The aetiology of ganglion cysts and mucoid degeneration is unclear [9, 11, 10]. One theory is that mucoid degeneration leads to ganglia formation [7]. This relationship is commonly theorised in the literature but its existence is unproven. Bergin et al. reported that ACL ganglia and mucoid degeneration commonly coexist and gave some evidence to suggest these two entities may share a similar pathogenesis [5]. Another theory suggests that herniation of synovial tissue through a defect in the tendon sheath causes ganglia formation [15]. A third describes displacement of synovial tissue during embryogenesis [3]. The relationship to trauma is unknown. One theory involves the cellular response to trauma that liberates a mucin substance, hyaluronic acid. This is interspersed with the fibres of the ligament, causing its fusiform dilatation. With joint and tissue motion, the mucin substance dissects the ligament fibers and may be found at the ligament attachments or in the intercondylar notch of the knee [9]. Many cases in the literature describe ganglia formation in the absence of trauma. However, excessive training or repetitive minor trauma such as rugby tackles could well be a triggering factor [8, 7, 10, 12]. Although repetitive trauma from rugby may be a contributing factor, the aetiology of the current case is not known and there are no known hereditary factors in the history.

      There are no reported cases of ACL rupture following pathogenesis of this type. The literature shows that arthroscopic debridement of the abnormal tissue effectively relieves symptoms [16, 3, 6, 17, 13, 18, 19]. However, this inevitably results in a thinned ACL, which could compromise joint stability. Cases in the literature report no instability in day-to-day activities following debridement [16, 11, 17, 12]. However, none of these patients played sport. Reporting on five cases, Narvekar et al concluded that because none of the patients participated in any type of sporting activity, the thinned ACL mass probably sufficed to provide the requisite stability for day-to-day activities [17]. Nishimori et al concluded that if their patients had participated in any type of sport, they might have had to consider augmentation or reconstruction of the ACL after resection of the lesion [12].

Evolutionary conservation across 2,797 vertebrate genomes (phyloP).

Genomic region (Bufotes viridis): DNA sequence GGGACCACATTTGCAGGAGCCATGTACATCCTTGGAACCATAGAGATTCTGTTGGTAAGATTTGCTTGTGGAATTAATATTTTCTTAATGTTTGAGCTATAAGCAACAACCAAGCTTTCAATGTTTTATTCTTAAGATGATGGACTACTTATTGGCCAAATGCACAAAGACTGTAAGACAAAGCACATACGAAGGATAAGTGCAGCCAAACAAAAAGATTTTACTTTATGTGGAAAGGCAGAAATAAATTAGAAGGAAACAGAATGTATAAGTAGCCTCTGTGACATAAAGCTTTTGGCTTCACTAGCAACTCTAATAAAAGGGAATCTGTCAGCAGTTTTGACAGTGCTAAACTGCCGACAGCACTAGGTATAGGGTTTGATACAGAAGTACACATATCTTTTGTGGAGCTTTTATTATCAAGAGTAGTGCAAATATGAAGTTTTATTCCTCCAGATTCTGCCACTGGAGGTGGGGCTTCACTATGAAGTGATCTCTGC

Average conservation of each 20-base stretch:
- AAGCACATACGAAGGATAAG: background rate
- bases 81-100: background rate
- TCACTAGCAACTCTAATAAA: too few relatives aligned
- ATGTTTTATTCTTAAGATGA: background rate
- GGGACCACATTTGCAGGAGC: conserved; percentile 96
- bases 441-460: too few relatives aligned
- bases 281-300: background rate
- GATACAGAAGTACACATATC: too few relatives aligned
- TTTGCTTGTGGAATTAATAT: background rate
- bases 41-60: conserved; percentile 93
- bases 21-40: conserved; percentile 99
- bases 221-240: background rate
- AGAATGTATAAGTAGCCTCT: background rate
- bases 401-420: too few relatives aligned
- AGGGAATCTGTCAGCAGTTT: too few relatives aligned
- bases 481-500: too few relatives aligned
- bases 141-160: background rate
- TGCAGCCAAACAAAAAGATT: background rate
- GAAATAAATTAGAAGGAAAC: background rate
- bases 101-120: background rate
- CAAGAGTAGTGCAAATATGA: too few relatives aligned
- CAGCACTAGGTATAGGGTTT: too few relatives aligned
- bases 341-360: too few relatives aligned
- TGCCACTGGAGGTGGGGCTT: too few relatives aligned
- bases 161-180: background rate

Only one previous case of an athlete is reported; Fealy et al describe a successful return to sport following arthroscopic debridement of the ACL of a volleyball player [16].

      This rare diagnosis and treatment option should be considered when a young athlete presents with reduced ROM of the knee without preceding trauma.

      Arthroscopic debridement of the abnormal tissue effectively relieves symptoms.

      Augmentation or reconstruction of the ACL may end up being the definitive treatment if the patient returns to a sport demanding high levels of stability.

      This report may also offer some support to the argument that mucoid degeneration and ganglion in the ACL and intraosseous cyst formation share a similar pathogenesis.



      Written consent was obtained from the patient for publication of study.

      Authors’ Affiliations

      From the Sheffield Centre of Sports Medicine, Division of Clinical Sciences South, University Of Sheffield